In Focus
Jan 5, 2018

How Universities Discovered Snapchat

From building a brand to promoting research, colleges across the world are flocking to social media.

Jake O'DonnellFeatures Editor

In 2016, exactly 100 years after Albert Einstein’s prediction that gravitational waves were transporting energy as gravitational radiation across the universe, scientists from over 80 universities across the globe were able to announce that they had finally proven his theory.

The University of Glasgow was the university whose researchers had dedicated decades of work and helped co-lead the quest in proving Einstein correct. How then did the University of Glasgow announce and promote the big news of their discovery? Snapchat, of course.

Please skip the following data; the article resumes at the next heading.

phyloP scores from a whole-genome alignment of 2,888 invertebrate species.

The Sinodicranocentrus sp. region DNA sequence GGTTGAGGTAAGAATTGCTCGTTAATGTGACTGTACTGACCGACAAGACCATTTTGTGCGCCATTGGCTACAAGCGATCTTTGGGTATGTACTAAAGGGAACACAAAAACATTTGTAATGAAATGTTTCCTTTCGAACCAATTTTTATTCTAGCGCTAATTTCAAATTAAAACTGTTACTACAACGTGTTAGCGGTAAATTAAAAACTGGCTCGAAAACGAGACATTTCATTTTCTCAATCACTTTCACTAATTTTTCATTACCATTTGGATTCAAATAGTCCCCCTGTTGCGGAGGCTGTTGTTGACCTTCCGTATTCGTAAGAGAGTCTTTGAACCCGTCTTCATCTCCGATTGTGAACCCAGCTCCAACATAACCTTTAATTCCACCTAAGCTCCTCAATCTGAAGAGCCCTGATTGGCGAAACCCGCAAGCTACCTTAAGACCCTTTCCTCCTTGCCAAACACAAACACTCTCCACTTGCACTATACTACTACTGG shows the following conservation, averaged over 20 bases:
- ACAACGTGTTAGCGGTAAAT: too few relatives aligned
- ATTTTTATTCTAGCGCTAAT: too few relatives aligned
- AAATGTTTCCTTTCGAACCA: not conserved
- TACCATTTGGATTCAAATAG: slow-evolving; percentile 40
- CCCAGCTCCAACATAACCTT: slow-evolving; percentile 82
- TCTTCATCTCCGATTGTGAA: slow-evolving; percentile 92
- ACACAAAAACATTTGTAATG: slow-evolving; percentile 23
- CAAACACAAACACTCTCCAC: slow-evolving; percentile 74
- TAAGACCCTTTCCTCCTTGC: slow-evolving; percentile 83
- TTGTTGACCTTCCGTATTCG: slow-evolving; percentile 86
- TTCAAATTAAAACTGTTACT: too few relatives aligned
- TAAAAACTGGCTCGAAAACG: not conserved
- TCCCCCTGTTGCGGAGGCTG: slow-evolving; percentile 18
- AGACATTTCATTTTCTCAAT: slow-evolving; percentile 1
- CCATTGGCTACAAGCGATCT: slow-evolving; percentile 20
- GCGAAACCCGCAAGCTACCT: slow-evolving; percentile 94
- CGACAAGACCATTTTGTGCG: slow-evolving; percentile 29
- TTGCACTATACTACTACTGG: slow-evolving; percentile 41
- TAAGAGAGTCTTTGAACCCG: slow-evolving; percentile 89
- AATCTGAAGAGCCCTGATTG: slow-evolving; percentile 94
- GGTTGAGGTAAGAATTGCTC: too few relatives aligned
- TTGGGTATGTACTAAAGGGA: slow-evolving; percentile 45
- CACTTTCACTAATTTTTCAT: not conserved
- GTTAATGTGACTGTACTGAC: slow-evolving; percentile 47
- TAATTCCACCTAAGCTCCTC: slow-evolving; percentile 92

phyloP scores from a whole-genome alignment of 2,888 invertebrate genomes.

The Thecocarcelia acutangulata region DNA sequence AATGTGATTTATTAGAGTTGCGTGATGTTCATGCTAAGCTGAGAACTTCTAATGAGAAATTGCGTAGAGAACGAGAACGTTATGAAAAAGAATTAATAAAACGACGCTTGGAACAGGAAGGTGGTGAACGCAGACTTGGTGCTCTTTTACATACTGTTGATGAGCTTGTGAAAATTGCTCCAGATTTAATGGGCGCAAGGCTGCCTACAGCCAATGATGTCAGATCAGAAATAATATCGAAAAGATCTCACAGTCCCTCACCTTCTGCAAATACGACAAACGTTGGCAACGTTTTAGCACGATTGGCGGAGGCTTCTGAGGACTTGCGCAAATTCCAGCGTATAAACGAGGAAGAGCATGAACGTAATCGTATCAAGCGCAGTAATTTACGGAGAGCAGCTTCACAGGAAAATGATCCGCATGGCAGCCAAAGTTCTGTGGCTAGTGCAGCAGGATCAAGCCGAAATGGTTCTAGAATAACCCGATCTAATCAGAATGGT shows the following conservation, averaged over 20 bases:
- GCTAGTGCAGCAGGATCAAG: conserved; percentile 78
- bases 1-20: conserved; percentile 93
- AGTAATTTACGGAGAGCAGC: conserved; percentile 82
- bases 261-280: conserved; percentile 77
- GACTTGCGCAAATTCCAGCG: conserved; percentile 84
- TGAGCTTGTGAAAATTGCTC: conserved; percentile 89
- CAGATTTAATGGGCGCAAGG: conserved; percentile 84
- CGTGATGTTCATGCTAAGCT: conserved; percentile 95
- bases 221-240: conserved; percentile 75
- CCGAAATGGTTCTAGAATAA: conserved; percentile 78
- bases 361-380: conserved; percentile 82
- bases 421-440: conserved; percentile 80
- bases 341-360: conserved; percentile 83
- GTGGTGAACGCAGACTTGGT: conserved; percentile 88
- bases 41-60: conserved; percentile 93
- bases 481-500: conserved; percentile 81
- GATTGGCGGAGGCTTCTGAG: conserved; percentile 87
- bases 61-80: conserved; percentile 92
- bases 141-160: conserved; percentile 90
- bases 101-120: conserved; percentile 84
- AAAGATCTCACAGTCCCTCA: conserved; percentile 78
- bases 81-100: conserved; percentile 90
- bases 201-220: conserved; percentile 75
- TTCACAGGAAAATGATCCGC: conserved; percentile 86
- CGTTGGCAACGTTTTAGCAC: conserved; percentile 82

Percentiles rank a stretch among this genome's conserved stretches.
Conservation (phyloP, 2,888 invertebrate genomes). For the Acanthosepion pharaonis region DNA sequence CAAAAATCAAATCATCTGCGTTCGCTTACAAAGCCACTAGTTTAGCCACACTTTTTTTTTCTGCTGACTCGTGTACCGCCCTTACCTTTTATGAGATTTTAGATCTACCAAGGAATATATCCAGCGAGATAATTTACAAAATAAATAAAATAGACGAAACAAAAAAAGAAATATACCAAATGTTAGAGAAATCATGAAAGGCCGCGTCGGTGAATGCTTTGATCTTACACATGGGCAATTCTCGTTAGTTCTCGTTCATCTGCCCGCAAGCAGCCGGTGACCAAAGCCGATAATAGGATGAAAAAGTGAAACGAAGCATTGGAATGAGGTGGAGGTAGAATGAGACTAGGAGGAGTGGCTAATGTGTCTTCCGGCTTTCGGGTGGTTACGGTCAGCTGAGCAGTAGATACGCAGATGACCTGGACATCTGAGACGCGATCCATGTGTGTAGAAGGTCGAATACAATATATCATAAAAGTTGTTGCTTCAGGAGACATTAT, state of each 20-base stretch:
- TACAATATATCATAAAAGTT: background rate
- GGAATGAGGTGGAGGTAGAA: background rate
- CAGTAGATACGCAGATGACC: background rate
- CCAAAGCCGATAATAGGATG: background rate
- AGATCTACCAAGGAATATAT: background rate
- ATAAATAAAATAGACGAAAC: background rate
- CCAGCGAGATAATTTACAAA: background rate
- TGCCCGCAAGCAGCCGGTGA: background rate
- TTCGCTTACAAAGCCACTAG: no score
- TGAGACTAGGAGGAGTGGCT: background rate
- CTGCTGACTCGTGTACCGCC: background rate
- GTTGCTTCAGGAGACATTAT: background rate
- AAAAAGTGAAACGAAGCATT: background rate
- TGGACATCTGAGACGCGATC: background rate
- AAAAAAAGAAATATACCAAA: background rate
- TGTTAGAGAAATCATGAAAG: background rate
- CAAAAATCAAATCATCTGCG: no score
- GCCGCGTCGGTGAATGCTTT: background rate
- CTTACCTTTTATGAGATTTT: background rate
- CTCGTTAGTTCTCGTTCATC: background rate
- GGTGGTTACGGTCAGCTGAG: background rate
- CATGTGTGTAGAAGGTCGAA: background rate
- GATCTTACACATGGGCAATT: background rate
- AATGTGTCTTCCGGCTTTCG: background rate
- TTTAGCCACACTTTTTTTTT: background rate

Yes, that’s right, Snapchat. The application that gave us the puppy dog filter was maybe not the platform Einstein imagined his proven theory would be disseminated through, but for Emma Gilmartin, the Social and Digital Media Manager at the University of Glasgow, the idea was to spread the news to as many demographics as possible in the most engaging form. Speaking to The University Times about the university’s move to tell the gravitational waves story through Snapchat, Gilmartin explains: “We had to break it down into something that was kind of manageable or would be understandable for, you know, a 15-year-old right up to people that really understood the subject very well. We used Snapchat and Instagram to tell it in a more kind of condensed easier way to understand.”

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We’ve been successful because we’ve been bold and been able to try things